The 2021 IIHF World Junior Championship is just around the corner, and I had the opportunity to chat with Team Sweden head coach Tomas Montén about this year’s squad.
What follows is an exclusive question and answer session with Monten, as we continue a series of Q&A articles with some of the coaches participating in the World Junior Hockey Championships later this month in Edmonton.
Julie Robenhymer: This has to have been the most interesting year for you in terms of scouting the players available to you. Can you walk me through that process?
Tomas Montén: We had had the games in February and a little camp in Upsalla in August and a game against a tier two team and a tier three team, but that was it. Fortunately, our leagues have been playing and all the national team coaches have been given access to the games. So, I’ve been able to go to games and see them in person, both in junior and in pro. But, it’s been less games because we missed out on the league playoffs in the spring and the U18s and the Hlinka and the tournaments in Plymouth and Czech Republic in the summer. So, there’s no doubt that we’ve missed a lot of opportunities to evaluate our players. The challenge now is that I haven’t had enough time. I can only be in one place at one time and can only go to so many games and some players I’ve only seen once or twice and that makes it tough to make any decisions.
I’ve been trying to make up for it by watching a lot of video and games online and staying connected with their coaches, but at the end of the day, when I pick my team, the most important thing is knowing how I’m going to use this guy. What role will he have on my team? What can I expect him to do? And that’s going to be the biggest challenge because, especially for the younger guys, I just don’t know. I haven’t worked with the 02s that much so if it comes down to an 02 and an 01, I’ll probably go with the 01 because I’m more certain of what he can do for me and how I will use him on the team.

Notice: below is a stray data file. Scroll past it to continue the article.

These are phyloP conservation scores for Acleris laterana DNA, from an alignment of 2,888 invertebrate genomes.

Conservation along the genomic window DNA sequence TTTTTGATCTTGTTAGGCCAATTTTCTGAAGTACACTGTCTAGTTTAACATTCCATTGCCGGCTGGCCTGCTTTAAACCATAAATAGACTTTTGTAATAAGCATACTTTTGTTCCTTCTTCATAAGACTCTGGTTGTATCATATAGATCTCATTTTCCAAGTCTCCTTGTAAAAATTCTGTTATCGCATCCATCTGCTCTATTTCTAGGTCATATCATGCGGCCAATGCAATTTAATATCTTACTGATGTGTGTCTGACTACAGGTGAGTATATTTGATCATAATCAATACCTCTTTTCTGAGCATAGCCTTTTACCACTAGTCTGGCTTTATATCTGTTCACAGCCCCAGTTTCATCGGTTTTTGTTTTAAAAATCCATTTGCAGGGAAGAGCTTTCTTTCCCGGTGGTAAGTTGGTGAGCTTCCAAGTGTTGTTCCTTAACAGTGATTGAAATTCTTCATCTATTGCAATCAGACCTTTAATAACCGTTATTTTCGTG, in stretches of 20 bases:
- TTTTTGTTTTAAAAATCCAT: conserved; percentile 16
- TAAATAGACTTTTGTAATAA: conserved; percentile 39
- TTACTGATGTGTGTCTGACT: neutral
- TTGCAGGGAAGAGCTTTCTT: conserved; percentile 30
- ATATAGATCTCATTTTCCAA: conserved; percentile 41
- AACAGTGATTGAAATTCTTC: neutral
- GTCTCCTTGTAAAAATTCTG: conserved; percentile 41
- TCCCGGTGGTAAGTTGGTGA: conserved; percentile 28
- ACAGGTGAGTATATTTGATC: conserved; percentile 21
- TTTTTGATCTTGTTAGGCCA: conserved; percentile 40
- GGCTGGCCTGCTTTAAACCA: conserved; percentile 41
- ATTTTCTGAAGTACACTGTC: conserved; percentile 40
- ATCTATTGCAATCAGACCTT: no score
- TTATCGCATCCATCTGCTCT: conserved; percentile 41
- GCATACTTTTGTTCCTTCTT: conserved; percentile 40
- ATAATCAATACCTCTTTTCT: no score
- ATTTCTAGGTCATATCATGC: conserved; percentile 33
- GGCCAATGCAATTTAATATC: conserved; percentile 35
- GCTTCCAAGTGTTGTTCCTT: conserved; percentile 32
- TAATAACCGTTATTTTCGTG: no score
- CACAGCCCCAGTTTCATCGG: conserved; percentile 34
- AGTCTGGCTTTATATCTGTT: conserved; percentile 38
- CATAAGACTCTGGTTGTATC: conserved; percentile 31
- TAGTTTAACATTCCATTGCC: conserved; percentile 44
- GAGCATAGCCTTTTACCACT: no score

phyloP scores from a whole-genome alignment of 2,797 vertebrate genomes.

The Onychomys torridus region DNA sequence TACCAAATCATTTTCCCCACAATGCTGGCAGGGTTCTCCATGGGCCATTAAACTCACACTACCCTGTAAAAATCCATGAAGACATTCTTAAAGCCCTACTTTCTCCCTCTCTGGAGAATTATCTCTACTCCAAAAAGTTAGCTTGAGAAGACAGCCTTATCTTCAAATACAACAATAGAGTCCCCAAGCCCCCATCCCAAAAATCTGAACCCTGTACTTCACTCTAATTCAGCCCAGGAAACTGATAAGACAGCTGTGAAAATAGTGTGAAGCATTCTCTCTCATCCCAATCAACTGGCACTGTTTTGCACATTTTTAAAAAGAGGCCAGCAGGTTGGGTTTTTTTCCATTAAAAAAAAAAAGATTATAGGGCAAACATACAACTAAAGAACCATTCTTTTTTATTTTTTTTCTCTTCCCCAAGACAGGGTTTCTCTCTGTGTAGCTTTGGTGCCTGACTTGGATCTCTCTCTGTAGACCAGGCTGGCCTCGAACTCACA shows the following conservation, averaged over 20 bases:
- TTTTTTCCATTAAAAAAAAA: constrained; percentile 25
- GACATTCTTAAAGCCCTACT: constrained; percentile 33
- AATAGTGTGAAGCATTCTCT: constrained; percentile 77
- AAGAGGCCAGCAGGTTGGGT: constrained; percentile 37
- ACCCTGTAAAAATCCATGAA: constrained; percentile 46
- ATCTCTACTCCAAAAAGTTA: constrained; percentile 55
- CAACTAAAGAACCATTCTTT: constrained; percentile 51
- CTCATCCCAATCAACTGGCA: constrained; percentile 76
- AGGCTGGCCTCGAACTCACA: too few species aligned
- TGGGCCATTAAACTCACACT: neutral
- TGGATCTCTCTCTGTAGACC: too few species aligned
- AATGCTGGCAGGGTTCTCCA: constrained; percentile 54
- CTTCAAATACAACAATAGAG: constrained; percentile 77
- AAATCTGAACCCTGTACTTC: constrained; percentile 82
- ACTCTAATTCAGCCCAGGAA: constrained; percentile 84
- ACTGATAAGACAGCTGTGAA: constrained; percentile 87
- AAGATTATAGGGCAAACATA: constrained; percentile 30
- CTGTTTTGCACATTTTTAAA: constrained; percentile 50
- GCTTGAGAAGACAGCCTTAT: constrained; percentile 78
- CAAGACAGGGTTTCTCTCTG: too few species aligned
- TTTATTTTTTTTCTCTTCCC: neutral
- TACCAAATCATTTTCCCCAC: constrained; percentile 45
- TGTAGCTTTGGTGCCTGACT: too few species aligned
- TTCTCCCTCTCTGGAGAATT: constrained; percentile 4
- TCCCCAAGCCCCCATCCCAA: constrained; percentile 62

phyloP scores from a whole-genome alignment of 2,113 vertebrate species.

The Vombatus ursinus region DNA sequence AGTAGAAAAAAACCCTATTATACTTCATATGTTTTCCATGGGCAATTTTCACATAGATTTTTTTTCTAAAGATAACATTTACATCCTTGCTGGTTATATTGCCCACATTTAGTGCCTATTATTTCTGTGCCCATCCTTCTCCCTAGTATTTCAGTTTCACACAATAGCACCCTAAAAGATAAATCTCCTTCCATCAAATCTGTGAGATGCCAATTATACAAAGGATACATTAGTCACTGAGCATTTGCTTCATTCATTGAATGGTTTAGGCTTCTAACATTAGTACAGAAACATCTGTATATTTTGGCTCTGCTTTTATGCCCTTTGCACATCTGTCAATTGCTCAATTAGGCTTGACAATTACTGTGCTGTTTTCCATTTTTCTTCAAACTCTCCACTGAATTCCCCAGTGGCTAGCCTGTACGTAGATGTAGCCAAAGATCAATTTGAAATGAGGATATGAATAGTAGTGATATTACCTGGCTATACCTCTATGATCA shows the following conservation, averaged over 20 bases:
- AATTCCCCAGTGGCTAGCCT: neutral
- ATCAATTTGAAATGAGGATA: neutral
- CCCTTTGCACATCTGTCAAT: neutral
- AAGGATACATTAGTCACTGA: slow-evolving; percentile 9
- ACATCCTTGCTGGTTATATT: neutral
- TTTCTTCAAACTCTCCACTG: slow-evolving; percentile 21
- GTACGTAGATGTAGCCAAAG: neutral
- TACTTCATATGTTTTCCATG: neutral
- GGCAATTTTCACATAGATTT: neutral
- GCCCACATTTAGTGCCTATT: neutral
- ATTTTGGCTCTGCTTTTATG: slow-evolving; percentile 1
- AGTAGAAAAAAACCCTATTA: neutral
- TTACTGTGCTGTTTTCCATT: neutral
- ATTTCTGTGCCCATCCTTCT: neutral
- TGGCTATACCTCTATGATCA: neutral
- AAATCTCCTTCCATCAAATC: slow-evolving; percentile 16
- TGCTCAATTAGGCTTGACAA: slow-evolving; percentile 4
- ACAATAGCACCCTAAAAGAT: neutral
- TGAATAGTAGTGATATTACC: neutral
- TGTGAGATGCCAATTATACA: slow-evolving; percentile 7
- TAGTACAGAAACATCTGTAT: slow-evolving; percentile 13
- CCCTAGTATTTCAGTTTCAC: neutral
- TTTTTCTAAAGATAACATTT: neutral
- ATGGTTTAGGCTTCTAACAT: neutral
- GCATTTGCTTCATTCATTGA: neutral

JR: Last month, you held a camp in Malmo and had planned to play some games with Finland, but one of your players tested positive for COVID and you shut it down. What did you learn from that experience that you will do differently for this training camp?
TM: We actually had two, but one was a false positive – that’s why using the right tests is so important moving forward because some of our guys have already had the virus and still have antibodies. – but, one was enough to shut it down. The Finns didn’t want to take the risk and neither did we. So, it was the right call. We tried to do as good as we could and we learned a couple things and have put them into place for this camp.
We’ll start on the 7th. The government in Alberta has asked us to be together for seven days before we fly to Edmonton on the 13th and we have to have three negative tests before we leave.
So, we’ll get together on the 7th and we’ll test everyone and then everyone goes to their own room. We booked the entire floor of the hotel, everyone will be separate and we have our own entrance as well. So, if there is a positive result, we’ve limited any potential exposure. Then, on the 8th, we’ll get the results back and everyone who passes will be able to go to the rink and get on the ice. We’re going to have four locker rooms so everyone can spread out and, if there’s a positive result in the second or third test, we’ll have taken the protocols to limit any potential spread.